Berlin’s growing reputation as a site for ‘dark tourism’ was explored by students who travelled to the German city on a five-day fieldtrip.
As part of the second year Explorations in Tourism course, a group of 13 students explored east Berlin, the Brandenburg Gate, the Holocaust memorial, Checkpoint Charlie, the Berlin Wall memorial, East Side Gallery, the Reichstag and the DDR Museum.
Dr Josh Blamire, who led the trip, said: “The course is designed to examine the dynamic nature of tourism and tourists themselves, and covers recent changes and developments within the industry. This includes consideration of new and emerging forms of tourism and tourist behaviour. Of particular interest for this trip was Berlin’s relevance as a site of dark tourism, which refers to the growing popularity of tourist sites associated with death, violence and terror.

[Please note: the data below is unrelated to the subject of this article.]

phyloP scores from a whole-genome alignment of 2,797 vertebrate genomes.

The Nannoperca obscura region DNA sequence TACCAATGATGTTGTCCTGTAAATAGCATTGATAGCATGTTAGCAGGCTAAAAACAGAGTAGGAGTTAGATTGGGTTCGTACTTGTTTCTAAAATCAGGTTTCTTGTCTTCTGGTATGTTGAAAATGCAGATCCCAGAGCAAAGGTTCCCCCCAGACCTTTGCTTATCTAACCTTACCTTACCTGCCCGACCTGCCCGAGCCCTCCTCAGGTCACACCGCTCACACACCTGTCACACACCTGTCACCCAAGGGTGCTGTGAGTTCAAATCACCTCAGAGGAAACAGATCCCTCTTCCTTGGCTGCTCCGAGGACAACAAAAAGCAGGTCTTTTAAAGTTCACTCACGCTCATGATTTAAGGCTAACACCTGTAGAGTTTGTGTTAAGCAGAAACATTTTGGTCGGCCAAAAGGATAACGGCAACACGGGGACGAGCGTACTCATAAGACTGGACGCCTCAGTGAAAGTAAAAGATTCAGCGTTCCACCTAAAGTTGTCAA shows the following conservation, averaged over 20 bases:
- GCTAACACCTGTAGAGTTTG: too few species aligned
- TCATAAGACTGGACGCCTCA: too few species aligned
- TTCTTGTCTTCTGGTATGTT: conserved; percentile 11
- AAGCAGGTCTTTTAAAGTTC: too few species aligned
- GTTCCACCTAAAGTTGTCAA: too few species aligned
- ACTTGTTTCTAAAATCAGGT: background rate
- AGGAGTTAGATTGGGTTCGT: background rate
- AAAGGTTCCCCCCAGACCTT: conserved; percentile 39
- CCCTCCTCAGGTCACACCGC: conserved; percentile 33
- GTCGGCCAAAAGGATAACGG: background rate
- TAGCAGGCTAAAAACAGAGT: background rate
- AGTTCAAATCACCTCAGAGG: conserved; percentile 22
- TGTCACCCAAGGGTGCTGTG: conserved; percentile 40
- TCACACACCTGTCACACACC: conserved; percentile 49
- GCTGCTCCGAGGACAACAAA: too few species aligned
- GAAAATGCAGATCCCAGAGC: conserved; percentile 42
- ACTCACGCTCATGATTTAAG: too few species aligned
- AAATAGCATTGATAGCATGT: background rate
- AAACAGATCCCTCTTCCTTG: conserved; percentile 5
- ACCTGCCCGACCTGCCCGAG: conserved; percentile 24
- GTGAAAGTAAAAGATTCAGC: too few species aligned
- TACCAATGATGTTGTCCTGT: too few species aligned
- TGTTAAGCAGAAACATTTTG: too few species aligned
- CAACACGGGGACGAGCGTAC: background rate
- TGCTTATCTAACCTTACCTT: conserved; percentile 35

“The main aim of the trip was to critically evaluate the authenticity of dark tourism attractions/sites and the dark tourism experience in Berlin, which is a city with its own turbulent history. With an assignment focused on this very question, students visited a range of tourist sites in the city and were asked to consider the competing motivations to visit Berlin’s dark tourism attractions, the different types of dark tourism attractions on offer, and the links to other new forms of tourism.
“There can be no doubt the trip was thoroughly enjoyed by all, despite the perishing cold of the German winter. On their return, students were unanimous in their desire to return to the city, albeit perhaps holding it off until the summer next time!”